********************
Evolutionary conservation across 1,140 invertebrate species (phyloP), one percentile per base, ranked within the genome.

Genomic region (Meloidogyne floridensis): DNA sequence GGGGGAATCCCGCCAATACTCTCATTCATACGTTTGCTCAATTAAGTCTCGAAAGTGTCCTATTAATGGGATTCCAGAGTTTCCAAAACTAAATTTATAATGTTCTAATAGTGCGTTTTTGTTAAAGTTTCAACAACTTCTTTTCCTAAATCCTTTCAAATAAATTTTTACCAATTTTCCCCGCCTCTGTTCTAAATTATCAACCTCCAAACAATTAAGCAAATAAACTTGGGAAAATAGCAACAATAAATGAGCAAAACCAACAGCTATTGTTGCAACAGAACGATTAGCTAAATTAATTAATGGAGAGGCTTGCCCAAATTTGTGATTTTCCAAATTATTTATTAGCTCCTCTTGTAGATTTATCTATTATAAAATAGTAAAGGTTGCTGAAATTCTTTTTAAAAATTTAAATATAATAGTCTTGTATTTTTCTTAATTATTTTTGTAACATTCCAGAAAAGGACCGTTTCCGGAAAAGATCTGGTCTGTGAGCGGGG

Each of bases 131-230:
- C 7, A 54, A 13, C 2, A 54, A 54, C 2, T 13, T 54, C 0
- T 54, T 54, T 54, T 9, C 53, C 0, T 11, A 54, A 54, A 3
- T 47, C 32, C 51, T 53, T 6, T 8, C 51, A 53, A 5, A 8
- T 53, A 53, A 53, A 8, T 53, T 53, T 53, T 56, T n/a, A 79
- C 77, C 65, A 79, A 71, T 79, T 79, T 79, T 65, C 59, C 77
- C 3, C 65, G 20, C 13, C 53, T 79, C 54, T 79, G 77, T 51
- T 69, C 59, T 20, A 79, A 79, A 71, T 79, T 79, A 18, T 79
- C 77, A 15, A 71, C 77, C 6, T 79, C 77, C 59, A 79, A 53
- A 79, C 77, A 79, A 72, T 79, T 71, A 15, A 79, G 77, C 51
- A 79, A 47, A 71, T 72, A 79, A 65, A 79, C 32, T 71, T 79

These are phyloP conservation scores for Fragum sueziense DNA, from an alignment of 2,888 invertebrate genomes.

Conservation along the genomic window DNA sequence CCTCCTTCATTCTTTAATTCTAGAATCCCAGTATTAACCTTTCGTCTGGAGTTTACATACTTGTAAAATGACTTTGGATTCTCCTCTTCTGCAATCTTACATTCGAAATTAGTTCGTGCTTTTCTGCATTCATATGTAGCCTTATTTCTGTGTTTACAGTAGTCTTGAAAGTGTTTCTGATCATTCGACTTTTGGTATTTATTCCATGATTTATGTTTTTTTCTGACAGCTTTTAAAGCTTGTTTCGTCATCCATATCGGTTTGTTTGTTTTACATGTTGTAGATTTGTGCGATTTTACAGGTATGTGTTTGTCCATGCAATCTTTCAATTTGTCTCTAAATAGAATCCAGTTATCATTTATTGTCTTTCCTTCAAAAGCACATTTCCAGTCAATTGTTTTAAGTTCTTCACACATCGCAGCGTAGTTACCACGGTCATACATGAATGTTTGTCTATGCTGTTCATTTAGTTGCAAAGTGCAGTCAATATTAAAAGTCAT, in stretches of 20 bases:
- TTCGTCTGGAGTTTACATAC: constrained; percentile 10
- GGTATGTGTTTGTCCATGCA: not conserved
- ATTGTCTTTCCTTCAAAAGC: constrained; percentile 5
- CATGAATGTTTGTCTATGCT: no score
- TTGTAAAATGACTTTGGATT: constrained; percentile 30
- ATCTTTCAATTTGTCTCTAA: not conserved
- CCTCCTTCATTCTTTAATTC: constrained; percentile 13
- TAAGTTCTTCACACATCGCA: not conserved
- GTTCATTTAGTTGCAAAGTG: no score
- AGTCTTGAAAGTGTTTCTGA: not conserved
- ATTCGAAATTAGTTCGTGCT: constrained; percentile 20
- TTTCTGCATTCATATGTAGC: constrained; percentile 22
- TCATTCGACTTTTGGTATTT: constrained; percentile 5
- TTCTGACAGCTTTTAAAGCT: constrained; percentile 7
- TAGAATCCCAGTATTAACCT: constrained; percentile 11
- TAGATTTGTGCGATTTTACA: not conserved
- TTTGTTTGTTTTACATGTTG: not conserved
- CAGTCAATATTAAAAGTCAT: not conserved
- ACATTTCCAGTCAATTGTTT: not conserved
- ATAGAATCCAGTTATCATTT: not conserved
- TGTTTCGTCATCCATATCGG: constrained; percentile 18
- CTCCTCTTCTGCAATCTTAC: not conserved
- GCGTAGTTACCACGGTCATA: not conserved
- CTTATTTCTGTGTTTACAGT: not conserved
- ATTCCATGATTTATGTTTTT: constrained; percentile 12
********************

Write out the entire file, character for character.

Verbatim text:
Evolutionary conservation across 1,140 invertebrate species (phyloP), one percentile per base, ranked within the genome.

Genomic region (Meloidogyne floridensis): DNA sequence GGGGGAATCCCGCCAATACTCTCATTCATACGTTTGCTCAATTAAGTCTCGAAAGTGTCCTATTAATGGGATTCCAGAGTTTCCAAAACTAAATTTATAATGTTCTAATAGTGCGTTTTTGTTAAAGTTTCAACAACTTCTTTTCCTAAATCCTTTCAAATAAATTTTTACCAATTTTCCCCGCCTCTGTTCTAAATTATCAACCTCCAAACAATTAAGCAAATAAACTTGGGAAAATAGCAACAATAAATGAGCAAAACCAACAGCTATTGTTGCAACAGAACGATTAGCTAAATTAATTAATGGAGAGGCTTGCCCAAATTTGTGATTTTCCAAATTATTTATTAGCTCCTCTTGTAGATTTATCTATTATAAAATAGTAAAGGTTGCTGAAATTCTTTTTAAAAATTTAAATATAATAGTCTTGTATTTTTCTTAATTATTTTTGTAACATTCCAGAAAAGGACCGTTTCCGGAAAAGATCTGGTCTGTGAGCGGGG

Each of bases 131-230:
- C 7, A 54, A 13, C 2, A 54, A 54, C 2, T 13, T 54, C 0
- T 54, T 54, T 54, T 9, C 53, C 0, T 11, A 54, A 54, A 3
- T 47, C 32, C 51, T 53, T 6, T 8, C 51, A 53, A 5, A 8
- T 53, A 53, A 53, A 8, T 53, T 53, T 53, T 56, T n/a, A 79
- C 77, C 65, A 79, A 71, T 79, T 79, T 79, T 65, C 59, C 77
- C 3, C 65, G 20, C 13, C 53, T 79, C 54, T 79, G 77, T 51
- T 69, C 59, T 20, A 79, A 79, A 71, T 79, T 79, A 18, T 79
- C 77, A 15, A 71, C 77, C 6, T 79, C 77, C 59, A 79, A 53
- A 79, C 77, A 79, A 72, T 79, T 71, A 15, A 79, G 77, C 51
- A 79, A 47, A 71, T 72, A 79, A 65, A 79, C 32, T 71, T 79

These are phyloP conservation scores for Fragum sueziense DNA, from an alignment of 2,888 invertebrate genomes.

Conservation along the genomic window DNA sequence CCTCCTTCATTCTTTAATTCTAGAATCCCAGTATTAACCTTTCGTCTGGAGTTTACATACTTGTAAAATGACTTTGGATTCTCCTCTTCTGCAATCTTACATTCGAAATTAGTTCGTGCTTTTCTGCATTCATATGTAGCCTTATTTCTGTGTTTACAGTAGTCTTGAAAGTGTTTCTGATCATTCGACTTTTGGTATTTATTCCATGATTTATGTTTTTTTCTGACAGCTTTTAAAGCTTGTTTCGTCATCCATATCGGTTTGTTTGTTTTACATGTTGTAGATTTGTGCGATTTTACAGGTATGTGTTTGTCCATGCAATCTTTCAATTTGTCTCTAAATAGAATCCAGTTATCATTTATTGTCTTTCCTTCAAAAGCACATTTCCAGTCAATTGTTTTAAGTTCTTCACACATCGCAGCGTAGTTACCACGGTCATACATGAATGTTTGTCTATGCTGTTCATTTAGTTGCAAAGTGCAGTCAATATTAAAAGTCAT, in stretches of 20 bases:
- TTCGTCTGGAGTTTACATAC: constrained; percentile 10
- GGTATGTGTTTGTCCATGCA: not conserved
- ATTGTCTTTCCTTCAAAAGC: constrained; percentile 5
- CATGAATGTTTGTCTATGCT: no score
- TTGTAAAATGACTTTGGATT: constrained; percentile 30
- ATCTTTCAATTTGTCTCTAA: not conserved
- CCTCCTTCATTCTTTAATTC: constrained; percentile 13
- TAAGTTCTTCACACATCGCA: not conserved
- GTTCATTTAGTTGCAAAGTG: no score
- AGTCTTGAAAGTGTTTCTGA: not conserved
- ATTCGAAATTAGTTCGTGCT: constrained; percentile 20
- TTTCTGCATTCATATGTAGC: constrained; percentile 22
- TCATTCGACTTTTGGTATTT: constrained; percentile 5
- TTCTGACAGCTTTTAAAGCT: constrained; percentile 7
- TAGAATCCCAGTATTAACCT: constrained; percentile 11
- TAGATTTGTGCGATTTTACA: not conserved
- TTTGTTTGTTTTACATGTTG: not conserved
- CAGTCAATATTAAAAGTCAT: not conserved
- ACATTTCCAGTCAATTGTTT: not conserved
- ATAGAATCCAGTTATCATTT: not conserved
- TGTTTCGTCATCCATATCGG: constrained; percentile 18
- CTCCTCTTCTGCAATCTTAC: not conserved
- GCGTAGTTACCACGGTCATA: not conserved
- CTTATTTCTGTGTTTACAGT: not conserved
- ATTCCATGATTTATGTTTTT: constrained; percentile 12